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The Adventures of Tom Bombadil (full title The Adventures of Tom Bombadil and Other Verses from the Red Book) is a collection of poetry written by J. R. R. Tolkien and published in 1962. The book contains 16 poems, two of which feature Tom Bombadil, a character encountered by Frodo Baggins in The Fellowship of the Ring (the first volume in The Lord of the Rings). The rest of the poems are an assortment of bestiary verse and fairy tale rhyme. Three of the poems appear in The Lord of the Rings as well. The book is part of Tolkien's Middle-earth legendarium.

The Adventures of Tom Bombadil and Other Verses from the Red Book
The Adventures of Tom Bombadil cover.jpg
AuthorJ. R. R. Tolkien
IllustratorPauline Baynes
Cover artistPauline Baynes
CountryUnited Kingdom
PublisherGeorge Allen & Unwin
Publication date
22 November 1962[1]
Media typePrint (hardback and paperback)
Pages304 (paperback)
Preceded byThe Lord of the Rings 
Followed byTree and Leaf 

The volume includes The Sea-Bell, subtitled Frodos Dreme, which W. H. Auden considered Tolkien's best poem. It is a piece of metrical and rhythmical complexity that recounts a journey to a strange land beyond the sea. Drawing on medieval 'dream vision' poetry and Irish 'immram'[citation needed] poems the piece is markedly melancholic and the final note is one of alienation and disillusion.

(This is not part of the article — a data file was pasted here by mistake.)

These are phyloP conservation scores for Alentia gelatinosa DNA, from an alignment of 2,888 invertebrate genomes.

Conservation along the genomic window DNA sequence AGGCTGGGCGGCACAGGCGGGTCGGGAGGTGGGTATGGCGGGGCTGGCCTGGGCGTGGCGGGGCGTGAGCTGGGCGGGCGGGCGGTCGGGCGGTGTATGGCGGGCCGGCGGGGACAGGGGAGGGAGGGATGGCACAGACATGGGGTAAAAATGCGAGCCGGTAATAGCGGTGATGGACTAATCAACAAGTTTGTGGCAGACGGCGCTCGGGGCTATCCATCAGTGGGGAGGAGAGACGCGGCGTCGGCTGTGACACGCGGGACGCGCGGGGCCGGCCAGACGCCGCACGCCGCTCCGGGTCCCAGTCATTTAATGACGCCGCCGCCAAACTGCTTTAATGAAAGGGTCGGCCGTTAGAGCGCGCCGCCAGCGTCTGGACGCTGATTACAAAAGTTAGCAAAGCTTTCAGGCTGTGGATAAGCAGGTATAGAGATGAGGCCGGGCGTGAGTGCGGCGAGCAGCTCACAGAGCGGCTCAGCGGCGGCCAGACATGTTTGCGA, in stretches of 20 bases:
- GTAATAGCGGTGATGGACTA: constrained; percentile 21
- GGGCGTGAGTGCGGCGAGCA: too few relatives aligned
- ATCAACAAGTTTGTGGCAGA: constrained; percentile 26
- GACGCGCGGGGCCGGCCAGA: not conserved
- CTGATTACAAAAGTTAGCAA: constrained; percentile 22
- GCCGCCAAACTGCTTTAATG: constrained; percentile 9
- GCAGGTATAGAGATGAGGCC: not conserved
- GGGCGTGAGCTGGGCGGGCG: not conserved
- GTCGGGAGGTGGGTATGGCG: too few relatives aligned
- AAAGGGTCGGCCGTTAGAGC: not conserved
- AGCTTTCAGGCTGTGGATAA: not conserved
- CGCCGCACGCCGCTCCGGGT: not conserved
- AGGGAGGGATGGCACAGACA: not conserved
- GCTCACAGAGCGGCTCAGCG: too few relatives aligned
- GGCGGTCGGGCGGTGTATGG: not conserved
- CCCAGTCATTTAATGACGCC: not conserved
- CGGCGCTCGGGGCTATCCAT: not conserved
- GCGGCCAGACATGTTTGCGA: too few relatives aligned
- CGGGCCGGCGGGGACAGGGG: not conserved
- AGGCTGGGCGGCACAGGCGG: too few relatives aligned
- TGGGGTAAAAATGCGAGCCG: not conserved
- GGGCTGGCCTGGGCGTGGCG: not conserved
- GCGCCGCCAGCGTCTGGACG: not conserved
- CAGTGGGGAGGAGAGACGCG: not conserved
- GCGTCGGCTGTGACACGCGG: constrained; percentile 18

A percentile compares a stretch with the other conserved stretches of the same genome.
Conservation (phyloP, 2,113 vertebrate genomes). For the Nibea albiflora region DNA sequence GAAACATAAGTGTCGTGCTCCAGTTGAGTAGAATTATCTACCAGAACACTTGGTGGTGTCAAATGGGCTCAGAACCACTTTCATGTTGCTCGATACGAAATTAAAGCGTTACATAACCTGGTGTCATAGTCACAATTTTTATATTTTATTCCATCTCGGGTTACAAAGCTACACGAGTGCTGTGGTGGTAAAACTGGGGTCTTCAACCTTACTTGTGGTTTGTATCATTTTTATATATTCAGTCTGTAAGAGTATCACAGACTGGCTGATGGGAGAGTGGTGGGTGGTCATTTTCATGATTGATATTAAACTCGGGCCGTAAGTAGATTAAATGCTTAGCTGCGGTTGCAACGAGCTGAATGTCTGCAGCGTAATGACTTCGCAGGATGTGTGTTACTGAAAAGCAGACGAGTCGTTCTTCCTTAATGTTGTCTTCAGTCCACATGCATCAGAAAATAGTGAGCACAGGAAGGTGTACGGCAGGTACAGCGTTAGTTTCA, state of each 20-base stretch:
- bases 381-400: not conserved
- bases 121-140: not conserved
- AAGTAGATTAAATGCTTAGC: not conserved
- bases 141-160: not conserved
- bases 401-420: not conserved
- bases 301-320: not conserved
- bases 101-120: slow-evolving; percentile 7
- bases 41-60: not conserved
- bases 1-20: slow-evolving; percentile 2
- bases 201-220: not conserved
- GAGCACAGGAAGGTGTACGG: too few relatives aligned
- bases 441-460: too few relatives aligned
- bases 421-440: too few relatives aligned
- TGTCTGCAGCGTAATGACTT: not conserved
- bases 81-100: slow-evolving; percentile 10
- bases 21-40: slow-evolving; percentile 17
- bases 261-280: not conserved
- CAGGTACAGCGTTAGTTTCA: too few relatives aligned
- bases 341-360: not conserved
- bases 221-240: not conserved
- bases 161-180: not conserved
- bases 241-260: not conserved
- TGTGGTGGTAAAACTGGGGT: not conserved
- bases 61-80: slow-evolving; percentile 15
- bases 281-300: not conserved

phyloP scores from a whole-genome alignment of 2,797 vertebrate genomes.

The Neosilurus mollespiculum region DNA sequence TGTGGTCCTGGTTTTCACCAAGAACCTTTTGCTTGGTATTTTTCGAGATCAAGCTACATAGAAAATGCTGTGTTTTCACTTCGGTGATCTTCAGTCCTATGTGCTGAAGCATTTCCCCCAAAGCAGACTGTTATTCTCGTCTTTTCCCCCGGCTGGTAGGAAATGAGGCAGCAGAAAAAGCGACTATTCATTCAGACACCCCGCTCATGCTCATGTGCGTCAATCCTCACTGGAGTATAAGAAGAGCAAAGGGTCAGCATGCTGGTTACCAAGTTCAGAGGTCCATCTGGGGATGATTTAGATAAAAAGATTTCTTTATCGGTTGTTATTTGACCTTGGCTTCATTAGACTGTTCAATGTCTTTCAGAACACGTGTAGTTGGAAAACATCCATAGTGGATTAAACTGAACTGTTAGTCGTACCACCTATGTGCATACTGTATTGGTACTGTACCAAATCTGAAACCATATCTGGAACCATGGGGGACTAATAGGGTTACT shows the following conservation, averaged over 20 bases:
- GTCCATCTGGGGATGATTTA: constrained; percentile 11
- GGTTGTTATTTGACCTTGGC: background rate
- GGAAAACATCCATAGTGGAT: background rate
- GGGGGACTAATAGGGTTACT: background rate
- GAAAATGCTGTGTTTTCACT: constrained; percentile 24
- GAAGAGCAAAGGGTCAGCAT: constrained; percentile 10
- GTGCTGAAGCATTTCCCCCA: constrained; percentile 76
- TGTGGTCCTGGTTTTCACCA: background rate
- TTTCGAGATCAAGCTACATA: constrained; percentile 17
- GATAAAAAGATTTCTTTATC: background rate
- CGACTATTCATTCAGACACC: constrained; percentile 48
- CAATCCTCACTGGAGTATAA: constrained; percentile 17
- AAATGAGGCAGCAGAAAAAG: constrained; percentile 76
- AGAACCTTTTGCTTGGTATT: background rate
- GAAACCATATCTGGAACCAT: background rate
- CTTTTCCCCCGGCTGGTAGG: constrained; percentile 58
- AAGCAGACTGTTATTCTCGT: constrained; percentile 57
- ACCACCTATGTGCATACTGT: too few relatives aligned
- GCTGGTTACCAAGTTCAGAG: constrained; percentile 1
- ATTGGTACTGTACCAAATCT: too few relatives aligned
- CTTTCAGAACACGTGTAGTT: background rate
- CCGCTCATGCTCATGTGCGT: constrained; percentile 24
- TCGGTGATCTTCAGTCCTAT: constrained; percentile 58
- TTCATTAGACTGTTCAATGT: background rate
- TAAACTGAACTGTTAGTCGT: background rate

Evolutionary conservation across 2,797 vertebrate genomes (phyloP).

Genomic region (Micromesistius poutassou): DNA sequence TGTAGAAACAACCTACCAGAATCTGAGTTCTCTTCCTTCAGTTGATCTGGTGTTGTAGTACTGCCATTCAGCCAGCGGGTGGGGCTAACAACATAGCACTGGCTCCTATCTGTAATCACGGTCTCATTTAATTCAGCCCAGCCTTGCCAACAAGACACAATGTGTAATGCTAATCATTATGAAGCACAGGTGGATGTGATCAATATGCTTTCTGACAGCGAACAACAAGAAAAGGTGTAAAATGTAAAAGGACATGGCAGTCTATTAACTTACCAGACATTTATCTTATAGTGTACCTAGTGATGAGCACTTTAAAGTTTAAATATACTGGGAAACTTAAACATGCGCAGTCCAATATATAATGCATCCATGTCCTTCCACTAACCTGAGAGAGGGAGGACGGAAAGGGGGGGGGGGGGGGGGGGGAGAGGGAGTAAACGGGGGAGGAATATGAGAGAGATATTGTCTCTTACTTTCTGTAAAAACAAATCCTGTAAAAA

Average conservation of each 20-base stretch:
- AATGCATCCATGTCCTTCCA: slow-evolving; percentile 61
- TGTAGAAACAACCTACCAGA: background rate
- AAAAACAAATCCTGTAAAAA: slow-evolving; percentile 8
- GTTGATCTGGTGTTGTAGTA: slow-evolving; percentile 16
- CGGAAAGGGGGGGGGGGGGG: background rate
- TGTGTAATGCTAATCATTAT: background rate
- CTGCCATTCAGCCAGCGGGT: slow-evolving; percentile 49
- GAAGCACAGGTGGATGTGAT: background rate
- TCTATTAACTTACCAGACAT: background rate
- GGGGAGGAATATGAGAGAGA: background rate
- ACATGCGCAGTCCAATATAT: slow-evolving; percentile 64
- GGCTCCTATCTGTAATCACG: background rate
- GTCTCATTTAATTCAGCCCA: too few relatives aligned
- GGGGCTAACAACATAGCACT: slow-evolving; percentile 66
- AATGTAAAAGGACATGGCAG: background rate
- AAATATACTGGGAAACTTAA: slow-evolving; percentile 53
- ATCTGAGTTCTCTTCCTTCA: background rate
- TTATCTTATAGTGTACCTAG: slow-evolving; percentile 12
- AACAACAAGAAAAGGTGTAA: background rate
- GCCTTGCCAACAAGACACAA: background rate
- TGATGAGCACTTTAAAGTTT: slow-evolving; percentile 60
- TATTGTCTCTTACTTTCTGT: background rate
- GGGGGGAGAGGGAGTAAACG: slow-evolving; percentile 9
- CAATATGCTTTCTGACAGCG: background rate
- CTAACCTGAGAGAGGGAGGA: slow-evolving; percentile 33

The book was originally illustrated by Pauline Baynes and later by Roger Garland. The book, like the first edition of The Fellowship of the Ring, is presented as if it is an actual translation from the Red Book of Westmarch, and contains some background information on the world of Middle-earth that is not found elsewhere: e.g. the name of the tower at Dol Amroth and the names of the Seven Rivers of Gondor. There is also some fictional background information of those poems, linking them to Hobbit folklore and literature and to their actual writers (some of them are ascribed to Samwise Gamgee).

The book uses the letter "K" instead of "C" for the /k/ sound in Sindarin (one of the languages invented by Tolkien), a spelling variant Tolkien used many times in his writings.


  1. The Adventures of Tom Bombadil
  2. Bombadil Goes Boating
  3. Errantry
  4. Princess Mee
  5. The Man in the Moon Stayed Up Too Late*
  6. The Man in the Moon Came Down Too Soon
  7. The Stone Troll*
  8. Perry-the-Winkle
  9. The Mewlips
  10. Oliphaunt*
  11. Fastitocalon
  12. Cat [1]
  13. Shadow-bride
  14. The Hoard [2]
  15. The Sea-Bell
  16. The Last Ship

*Poems featured in The Lord of the Rings

Publication historyEdit

The Adventures of Tom Bombadil was first published as a stand-alone book in 1962. Some editions, such as the Unwin Paperbacks edition (1975) and Poems and Stories, erroneously state that it was first published in '1961'. Tolkien's letters confirm that 1962 is the correct year.[2]

Beginning with The Tolkien Reader in 1966, it was included in a number of anthologies of Tolkien's shorter works. This trend continued after his death with Poems and Stories (1980) and Tales from the Perilous Realm (1997).

In 2014 Christina Scull and Wayne G. Hammond edited a new stand-alone edition, which includes for each poem detailed commentary, original versions and their sources.

See alsoEdit


  1. ^ Christina Scull & Wayne G. Hammond (2006), The J. R. R. Tolkien Companion and Guide, HarperCollins, 'Chronology' volume, p.601; ISBN 978-0-618-39113-4
  2. ^ Humphrey Carpenter (1981, ed.), The Letters of J. R. R. Tolkien, George Allen & Unwin, letters 240 (1 August 1962) & 242 (28 November 1962); ISBN 0-04-826005-3

External linksEdit